Charcot’s arthropathy is very much a progressive muscular-skeletal condition which is characterised by joint dislocation, particularly of the ankle, fractures and deformities associated with the same in the foot. It is a progressive disease and can often lead to destruction of bone and soft tissue of weight bearing joints, as we have already pointed out, that therefore is logically going to most commonly affect the foot and ankle. Signs and symptoms will depend on the stage of the disease, when the patient presents to the medical professional or to the healthcare setting. And this can range from mild swelling to severe and moderate deformity of the foot. Inflammation, pain, erythema (i.e. redness) and increased skin temperature around the joint may be very noticeable, and although that is consistent with infection generally, in addition X-rays taken at the time may reveal that there is problem with the bone and that degenerative changes are clearly evident.
As well as making recommendations for what practitioners should do there are also some recommendations that relate to elements of care that might previously have been common practice but are now being advised against in this guideline. Can you tell us more about this and why these treatments are not being recommended?
Well in short, the treatments, although they were well-established treatments for other conditions and in different healthcare settings when we reviewed the evidence, the level of evidence was relatively poor if we are thinking about randomised controlled trials and metaanalysis of information that has been provided prior to that. There was lots of low level evidence but it was felt by the group, the guideline committee, that this evidence was not enough to support their recommendation and that the recommendation therefore should be that more research was undertaken with these particular treatments, and others, in relation specifically to management of the patient with a diabetic foot to try and identify a true correlation between the use of it and an improvement in their condition. So it’s not to say that those treatment modalities should not be used elsewhere it’s just in relation to this specific patient group that was a lack of evidence to support that practice currently.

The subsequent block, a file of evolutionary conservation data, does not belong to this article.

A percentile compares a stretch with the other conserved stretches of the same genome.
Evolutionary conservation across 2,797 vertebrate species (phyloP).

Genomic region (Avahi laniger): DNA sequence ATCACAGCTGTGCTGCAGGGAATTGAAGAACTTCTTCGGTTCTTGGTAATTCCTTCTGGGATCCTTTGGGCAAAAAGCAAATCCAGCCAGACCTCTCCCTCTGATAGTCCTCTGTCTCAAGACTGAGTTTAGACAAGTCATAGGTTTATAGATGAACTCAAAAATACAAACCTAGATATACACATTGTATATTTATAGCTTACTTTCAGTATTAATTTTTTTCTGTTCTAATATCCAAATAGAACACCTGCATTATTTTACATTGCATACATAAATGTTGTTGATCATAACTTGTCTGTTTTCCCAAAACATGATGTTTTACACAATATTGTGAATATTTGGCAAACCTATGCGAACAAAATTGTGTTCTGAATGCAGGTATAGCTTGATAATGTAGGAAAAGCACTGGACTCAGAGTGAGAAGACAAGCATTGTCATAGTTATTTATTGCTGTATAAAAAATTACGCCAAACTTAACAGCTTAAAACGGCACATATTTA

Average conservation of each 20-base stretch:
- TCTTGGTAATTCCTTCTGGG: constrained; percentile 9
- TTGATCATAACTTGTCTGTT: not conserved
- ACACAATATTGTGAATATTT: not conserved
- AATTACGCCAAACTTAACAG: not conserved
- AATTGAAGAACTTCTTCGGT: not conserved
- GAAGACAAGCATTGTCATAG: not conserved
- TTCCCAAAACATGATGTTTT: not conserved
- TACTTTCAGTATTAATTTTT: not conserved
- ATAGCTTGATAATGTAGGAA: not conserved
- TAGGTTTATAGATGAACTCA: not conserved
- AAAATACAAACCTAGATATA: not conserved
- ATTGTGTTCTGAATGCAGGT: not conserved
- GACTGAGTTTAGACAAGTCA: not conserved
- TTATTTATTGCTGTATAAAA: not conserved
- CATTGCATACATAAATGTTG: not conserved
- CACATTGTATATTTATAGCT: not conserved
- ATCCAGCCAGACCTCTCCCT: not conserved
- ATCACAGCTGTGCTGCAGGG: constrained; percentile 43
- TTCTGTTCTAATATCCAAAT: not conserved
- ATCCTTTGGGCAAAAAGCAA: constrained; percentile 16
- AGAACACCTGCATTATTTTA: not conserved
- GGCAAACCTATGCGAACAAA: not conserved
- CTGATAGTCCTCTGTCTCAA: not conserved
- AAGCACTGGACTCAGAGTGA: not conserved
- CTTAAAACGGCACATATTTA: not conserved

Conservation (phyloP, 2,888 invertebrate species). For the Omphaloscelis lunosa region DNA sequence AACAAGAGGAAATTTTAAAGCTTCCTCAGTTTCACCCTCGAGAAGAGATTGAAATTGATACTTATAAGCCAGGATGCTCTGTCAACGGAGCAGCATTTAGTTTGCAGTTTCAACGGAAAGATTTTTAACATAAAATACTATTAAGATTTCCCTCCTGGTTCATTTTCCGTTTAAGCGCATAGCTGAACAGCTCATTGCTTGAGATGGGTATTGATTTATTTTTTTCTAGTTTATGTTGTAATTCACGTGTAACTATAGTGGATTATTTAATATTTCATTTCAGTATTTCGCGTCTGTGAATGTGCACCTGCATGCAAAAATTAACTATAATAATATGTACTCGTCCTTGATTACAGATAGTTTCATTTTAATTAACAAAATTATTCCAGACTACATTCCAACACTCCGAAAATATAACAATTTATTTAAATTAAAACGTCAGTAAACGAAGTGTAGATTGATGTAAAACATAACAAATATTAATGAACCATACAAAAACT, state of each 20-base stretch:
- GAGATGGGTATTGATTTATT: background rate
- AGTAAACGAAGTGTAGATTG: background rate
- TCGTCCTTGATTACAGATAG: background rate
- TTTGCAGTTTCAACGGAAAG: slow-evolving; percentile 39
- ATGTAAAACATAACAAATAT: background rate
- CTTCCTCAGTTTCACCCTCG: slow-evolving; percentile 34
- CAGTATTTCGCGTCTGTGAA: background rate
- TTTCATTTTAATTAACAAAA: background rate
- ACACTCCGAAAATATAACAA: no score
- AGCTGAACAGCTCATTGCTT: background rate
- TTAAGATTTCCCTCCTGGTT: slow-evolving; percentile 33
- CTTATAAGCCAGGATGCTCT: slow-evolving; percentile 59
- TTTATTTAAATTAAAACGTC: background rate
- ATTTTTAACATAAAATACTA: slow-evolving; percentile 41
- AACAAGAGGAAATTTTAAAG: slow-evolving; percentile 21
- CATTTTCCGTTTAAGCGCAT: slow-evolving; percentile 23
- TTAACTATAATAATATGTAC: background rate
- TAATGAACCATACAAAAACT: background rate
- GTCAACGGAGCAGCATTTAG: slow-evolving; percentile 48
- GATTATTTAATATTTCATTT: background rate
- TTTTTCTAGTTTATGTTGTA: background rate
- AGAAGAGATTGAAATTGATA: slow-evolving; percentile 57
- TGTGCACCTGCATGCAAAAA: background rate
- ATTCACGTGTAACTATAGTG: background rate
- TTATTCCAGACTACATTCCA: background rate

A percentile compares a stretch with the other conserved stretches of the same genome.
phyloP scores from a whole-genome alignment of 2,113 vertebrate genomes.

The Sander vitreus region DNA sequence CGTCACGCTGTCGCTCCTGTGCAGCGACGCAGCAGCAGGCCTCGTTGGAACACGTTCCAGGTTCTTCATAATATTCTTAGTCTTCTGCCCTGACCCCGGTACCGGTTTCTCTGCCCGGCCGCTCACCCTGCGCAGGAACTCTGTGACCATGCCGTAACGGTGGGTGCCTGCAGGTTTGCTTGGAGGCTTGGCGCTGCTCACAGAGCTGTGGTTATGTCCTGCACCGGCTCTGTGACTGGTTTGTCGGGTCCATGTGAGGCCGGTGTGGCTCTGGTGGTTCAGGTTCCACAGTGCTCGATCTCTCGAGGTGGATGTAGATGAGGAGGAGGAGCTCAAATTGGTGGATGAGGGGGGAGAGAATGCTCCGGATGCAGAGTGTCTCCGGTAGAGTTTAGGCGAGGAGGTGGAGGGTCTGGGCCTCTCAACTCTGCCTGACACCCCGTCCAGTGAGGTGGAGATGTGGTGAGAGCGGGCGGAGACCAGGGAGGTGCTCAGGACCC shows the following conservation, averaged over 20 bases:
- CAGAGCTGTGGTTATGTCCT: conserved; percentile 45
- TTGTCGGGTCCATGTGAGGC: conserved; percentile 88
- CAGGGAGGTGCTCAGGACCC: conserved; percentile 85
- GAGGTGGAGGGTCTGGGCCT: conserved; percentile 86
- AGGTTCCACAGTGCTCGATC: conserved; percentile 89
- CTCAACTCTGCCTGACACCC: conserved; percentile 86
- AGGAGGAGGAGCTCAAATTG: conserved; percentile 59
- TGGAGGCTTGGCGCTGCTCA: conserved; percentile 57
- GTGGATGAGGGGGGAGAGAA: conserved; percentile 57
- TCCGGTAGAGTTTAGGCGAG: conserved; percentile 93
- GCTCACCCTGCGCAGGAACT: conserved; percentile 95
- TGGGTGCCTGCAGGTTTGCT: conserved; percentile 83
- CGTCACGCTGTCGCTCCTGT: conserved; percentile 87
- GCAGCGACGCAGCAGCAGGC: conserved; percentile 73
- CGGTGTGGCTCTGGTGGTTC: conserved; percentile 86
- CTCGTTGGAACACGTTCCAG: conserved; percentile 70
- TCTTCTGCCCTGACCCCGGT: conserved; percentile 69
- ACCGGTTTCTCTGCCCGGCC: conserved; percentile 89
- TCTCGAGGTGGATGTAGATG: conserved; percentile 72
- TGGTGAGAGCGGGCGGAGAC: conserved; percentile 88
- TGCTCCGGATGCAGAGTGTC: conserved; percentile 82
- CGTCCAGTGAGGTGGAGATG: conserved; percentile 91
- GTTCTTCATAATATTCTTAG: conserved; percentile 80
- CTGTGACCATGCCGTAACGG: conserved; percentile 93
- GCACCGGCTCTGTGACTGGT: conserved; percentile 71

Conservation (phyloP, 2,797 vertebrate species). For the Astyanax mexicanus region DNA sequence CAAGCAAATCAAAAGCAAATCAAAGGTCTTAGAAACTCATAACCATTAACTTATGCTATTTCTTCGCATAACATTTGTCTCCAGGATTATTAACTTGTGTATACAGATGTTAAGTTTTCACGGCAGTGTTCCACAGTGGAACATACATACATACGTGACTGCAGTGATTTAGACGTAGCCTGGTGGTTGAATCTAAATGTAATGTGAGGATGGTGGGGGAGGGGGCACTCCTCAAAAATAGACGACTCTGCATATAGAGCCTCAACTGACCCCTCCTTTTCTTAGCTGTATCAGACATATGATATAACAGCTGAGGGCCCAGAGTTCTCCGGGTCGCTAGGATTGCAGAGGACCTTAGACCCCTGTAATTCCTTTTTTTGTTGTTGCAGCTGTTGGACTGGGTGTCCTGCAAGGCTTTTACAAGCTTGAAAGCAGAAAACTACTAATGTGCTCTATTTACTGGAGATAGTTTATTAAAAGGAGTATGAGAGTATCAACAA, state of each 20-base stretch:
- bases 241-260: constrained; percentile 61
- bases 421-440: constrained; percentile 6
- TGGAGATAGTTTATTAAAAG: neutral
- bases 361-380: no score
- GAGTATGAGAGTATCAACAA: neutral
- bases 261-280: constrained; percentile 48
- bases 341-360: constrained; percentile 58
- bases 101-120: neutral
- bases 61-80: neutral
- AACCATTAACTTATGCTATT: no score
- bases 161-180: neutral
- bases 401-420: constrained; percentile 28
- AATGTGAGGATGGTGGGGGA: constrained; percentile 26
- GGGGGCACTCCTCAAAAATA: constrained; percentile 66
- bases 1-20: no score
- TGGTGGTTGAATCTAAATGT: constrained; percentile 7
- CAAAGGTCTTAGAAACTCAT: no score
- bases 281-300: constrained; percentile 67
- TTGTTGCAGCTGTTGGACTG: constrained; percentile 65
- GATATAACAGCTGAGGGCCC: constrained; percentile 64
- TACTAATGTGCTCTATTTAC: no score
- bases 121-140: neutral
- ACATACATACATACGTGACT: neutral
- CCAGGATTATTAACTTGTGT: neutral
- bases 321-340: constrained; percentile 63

The guideline has an identified care pathway for the management of patients admitted with diabetic foot problems. What are the main elements of this?
The care pathway clearly identifies two major phases of assessment and management of the patient. The first is within the first 24 hours. The pathway focuses very specifically on the initial assessment of the feet, and various investigations that should happen about that. And then following that after the 24 hour period the care pathway the leads on to more ongoing care which should obviously pre-empt and inform also the formal discharge pathway for the patient so that you get true continuity of care between healthcare settings.
What are the benefits of implementing this guideline?
The main benefits will actually be twofold. One to the NHS as a whole, but as importantly, to the patient. If diabetic foot problems aren’t picked up early and aren’t assessed and treated in an optimal manner then the diabetic foot problems can lead to increased outpatient costs to the NHS, increased bed occupancy and prolonged stays because of the complications associated with it such as infection. If these infections aren’t treated appropriately, it’s been identified by various authors that diabetic foot problems are the most common cause of non-traumatic limb amputations. So ultimately that has a massive effect on the patient’s quality of life, not least because they are now a limb short, but equally because of their ability to potentially work, their effects on the way that they socialise, their interactions with their family. So I think you can see that this particular guideline is very important for a whole lot of people, not least the NHS as a whole.
We hope that you have enjoyed this podcast and found the information useful and that it will help you when putting the guidance in practice. For more information about the guideline and for access to the implementation tools please visit the NICE website.
This resource should be used alongside the published guidance. The information does not supersede or replace the guidance itself.
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This page was last updated: 19 September 2012